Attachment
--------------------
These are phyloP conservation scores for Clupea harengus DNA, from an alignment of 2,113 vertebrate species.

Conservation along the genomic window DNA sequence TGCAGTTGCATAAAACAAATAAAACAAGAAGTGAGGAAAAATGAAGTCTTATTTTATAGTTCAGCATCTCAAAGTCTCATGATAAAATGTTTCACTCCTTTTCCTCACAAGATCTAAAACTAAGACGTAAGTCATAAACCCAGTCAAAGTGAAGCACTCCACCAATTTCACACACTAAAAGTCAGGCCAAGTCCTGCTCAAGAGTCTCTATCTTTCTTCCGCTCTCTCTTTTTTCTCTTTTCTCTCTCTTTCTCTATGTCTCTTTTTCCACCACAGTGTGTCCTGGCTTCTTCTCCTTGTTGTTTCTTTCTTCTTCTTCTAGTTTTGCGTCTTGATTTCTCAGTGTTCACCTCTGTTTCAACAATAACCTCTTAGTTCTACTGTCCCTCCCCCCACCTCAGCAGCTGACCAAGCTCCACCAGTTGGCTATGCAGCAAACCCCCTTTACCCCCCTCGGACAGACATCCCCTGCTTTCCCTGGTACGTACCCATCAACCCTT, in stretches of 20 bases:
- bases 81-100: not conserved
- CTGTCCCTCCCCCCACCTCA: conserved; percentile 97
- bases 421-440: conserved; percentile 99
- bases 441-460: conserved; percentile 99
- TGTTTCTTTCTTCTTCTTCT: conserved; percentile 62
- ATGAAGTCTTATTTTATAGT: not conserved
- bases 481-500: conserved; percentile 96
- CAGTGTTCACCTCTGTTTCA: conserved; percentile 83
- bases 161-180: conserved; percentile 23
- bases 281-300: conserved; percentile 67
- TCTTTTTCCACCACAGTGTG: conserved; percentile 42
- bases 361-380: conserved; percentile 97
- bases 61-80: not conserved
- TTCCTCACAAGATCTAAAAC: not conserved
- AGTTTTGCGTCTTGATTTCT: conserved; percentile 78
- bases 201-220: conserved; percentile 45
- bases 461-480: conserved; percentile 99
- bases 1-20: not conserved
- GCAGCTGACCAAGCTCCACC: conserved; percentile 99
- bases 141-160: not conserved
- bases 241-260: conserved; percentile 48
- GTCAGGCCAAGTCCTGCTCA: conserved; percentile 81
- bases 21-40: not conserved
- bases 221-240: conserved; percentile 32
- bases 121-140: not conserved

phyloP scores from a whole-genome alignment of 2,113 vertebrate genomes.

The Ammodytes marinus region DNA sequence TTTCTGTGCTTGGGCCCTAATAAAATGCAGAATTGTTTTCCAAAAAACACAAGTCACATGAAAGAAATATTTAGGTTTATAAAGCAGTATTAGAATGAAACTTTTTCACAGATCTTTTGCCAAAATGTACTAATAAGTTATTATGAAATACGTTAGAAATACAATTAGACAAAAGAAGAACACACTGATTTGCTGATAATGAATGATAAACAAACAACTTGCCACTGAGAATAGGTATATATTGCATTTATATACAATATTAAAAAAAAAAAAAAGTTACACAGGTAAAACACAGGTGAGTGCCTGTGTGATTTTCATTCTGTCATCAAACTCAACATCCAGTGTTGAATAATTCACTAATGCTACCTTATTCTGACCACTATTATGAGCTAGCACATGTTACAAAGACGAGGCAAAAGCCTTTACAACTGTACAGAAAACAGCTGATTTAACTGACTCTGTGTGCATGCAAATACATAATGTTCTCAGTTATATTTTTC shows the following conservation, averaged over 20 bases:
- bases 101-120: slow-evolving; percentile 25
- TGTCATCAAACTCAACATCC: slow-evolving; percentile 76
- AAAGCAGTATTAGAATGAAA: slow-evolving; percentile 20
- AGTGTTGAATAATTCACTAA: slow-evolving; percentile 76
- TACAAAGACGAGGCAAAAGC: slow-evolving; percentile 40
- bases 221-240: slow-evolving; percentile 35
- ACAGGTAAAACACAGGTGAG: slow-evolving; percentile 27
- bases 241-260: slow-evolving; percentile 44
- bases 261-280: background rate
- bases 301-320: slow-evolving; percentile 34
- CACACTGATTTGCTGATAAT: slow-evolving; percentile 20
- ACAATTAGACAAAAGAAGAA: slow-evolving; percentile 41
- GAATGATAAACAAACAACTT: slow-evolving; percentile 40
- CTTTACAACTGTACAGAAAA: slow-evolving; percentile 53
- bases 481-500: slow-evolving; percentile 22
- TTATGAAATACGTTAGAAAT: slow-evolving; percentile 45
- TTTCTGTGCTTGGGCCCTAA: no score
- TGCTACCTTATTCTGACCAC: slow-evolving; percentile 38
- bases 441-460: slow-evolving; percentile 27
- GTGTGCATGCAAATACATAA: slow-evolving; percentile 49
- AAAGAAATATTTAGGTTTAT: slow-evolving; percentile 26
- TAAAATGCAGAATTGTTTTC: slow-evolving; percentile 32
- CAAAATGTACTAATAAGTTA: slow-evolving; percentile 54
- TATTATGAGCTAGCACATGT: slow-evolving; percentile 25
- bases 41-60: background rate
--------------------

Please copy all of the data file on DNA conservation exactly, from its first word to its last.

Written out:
These are phyloP conservation scores for Clupea harengus DNA, from an alignment of 2,113 vertebrate species.

Conservation along the genomic window DNA sequence TGCAGTTGCATAAAACAAATAAAACAAGAAGTGAGGAAAAATGAAGTCTTATTTTATAGTTCAGCATCTCAAAGTCTCATGATAAAATGTTTCACTCCTTTTCCTCACAAGATCTAAAACTAAGACGTAAGTCATAAACCCAGTCAAAGTGAAGCACTCCACCAATTTCACACACTAAAAGTCAGGCCAAGTCCTGCTCAAGAGTCTCTATCTTTCTTCCGCTCTCTCTTTTTTCTCTTTTCTCTCTCTTTCTCTATGTCTCTTTTTCCACCACAGTGTGTCCTGGCTTCTTCTCCTTGTTGTTTCTTTCTTCTTCTTCTAGTTTTGCGTCTTGATTTCTCAGTGTTCACCTCTGTTTCAACAATAACCTCTTAGTTCTACTGTCCCTCCCCCCACCTCAGCAGCTGACCAAGCTCCACCAGTTGGCTATGCAGCAAACCCCCTTTACCCCCCTCGGACAGACATCCCCTGCTTTCCCTGGTACGTACCCATCAACCCTT, in stretches of 20 bases:
- bases 81-100: not conserved
- CTGTCCCTCCCCCCACCTCA: conserved; percentile 97
- bases 421-440: conserved; percentile 99
- bases 441-460: conserved; percentile 99
- TGTTTCTTTCTTCTTCTTCT: conserved; percentile 62
- ATGAAGTCTTATTTTATAGT: not conserved
- bases 481-500: conserved; percentile 96
- CAGTGTTCACCTCTGTTTCA: conserved; percentile 83
- bases 161-180: conserved; percentile 23
- bases 281-300: conserved; percentile 67
- TCTTTTTCCACCACAGTGTG: conserved; percentile 42
- bases 361-380: conserved; percentile 97
- bases 61-80: not conserved
- TTCCTCACAAGATCTAAAAC: not conserved
- AGTTTTGCGTCTTGATTTCT: conserved; percentile 78
- bases 201-220: conserved; percentile 45
- bases 461-480: conserved; percentile 99
- bases 1-20: not conserved
- GCAGCTGACCAAGCTCCACC: conserved; percentile 99
- bases 141-160: not conserved
- bases 241-260: conserved; percentile 48
- GTCAGGCCAAGTCCTGCTCA: conserved; percentile 81
- bases 21-40: not conserved
- bases 221-240: conserved; percentile 32
- bases 121-140: not conserved

phyloP scores from a whole-genome alignment of 2,113 vertebrate genomes.

The Ammodytes marinus region DNA sequence TTTCTGTGCTTGGGCCCTAATAAAATGCAGAATTGTTTTCCAAAAAACACAAGTCACATGAAAGAAATATTTAGGTTTATAAAGCAGTATTAGAATGAAACTTTTTCACAGATCTTTTGCCAAAATGTACTAATAAGTTATTATGAAATACGTTAGAAATACAATTAGACAAAAGAAGAACACACTGATTTGCTGATAATGAATGATAAACAAACAACTTGCCACTGAGAATAGGTATATATTGCATTTATATACAATATTAAAAAAAAAAAAAAGTTACACAGGTAAAACACAGGTGAGTGCCTGTGTGATTTTCATTCTGTCATCAAACTCAACATCCAGTGTTGAATAATTCACTAATGCTACCTTATTCTGACCACTATTATGAGCTAGCACATGTTACAAAGACGAGGCAAAAGCCTTTACAACTGTACAGAAAACAGCTGATTTAACTGACTCTGTGTGCATGCAAATACATAATGTTCTCAGTTATATTTTTC shows the following conservation, averaged over 20 bases:
- bases 101-120: slow-evolving; percentile 25
- TGTCATCAAACTCAACATCC: slow-evolving; percentile 76
- AAAGCAGTATTAGAATGAAA: slow-evolving; percentile 20
- AGTGTTGAATAATTCACTAA: slow-evolving; percentile 76
- TACAAAGACGAGGCAAAAGC: slow-evolving; percentile 40
- bases 221-240: slow-evolving; percentile 35
- ACAGGTAAAACACAGGTGAG: slow-evolving; percentile 27
- bases 241-260: slow-evolving; percentile 44
- bases 261-280: background rate
- bases 301-320: slow-evolving; percentile 34
- CACACTGATTTGCTGATAAT: slow-evolving; percentile 20
- ACAATTAGACAAAAGAAGAA: slow-evolving; percentile 41
- GAATGATAAACAAACAACTT: slow-evolving; percentile 40
- CTTTACAACTGTACAGAAAA: slow-evolving; percentile 53
- bases 481-500: slow-evolving; percentile 22
- TTATGAAATACGTTAGAAAT: slow-evolving; percentile 45
- TTTCTGTGCTTGGGCCCTAA: no score
- TGCTACCTTATTCTGACCAC: slow-evolving; percentile 38
- bases 441-460: slow-evolving; percentile 27
- GTGTGCATGCAAATACATAA: slow-evolving; percentile 49
- AAAGAAATATTTAGGTTTAT: slow-evolving; percentile 26
- TAAAATGCAGAATTGTTTTC: slow-evolving; percentile 32
- CAAAATGTACTAATAAGTTA: slow-evolving; percentile 54
- TATTATGAGCTAGCACATGT: slow-evolving; percentile 25
- bases 41-60: background rate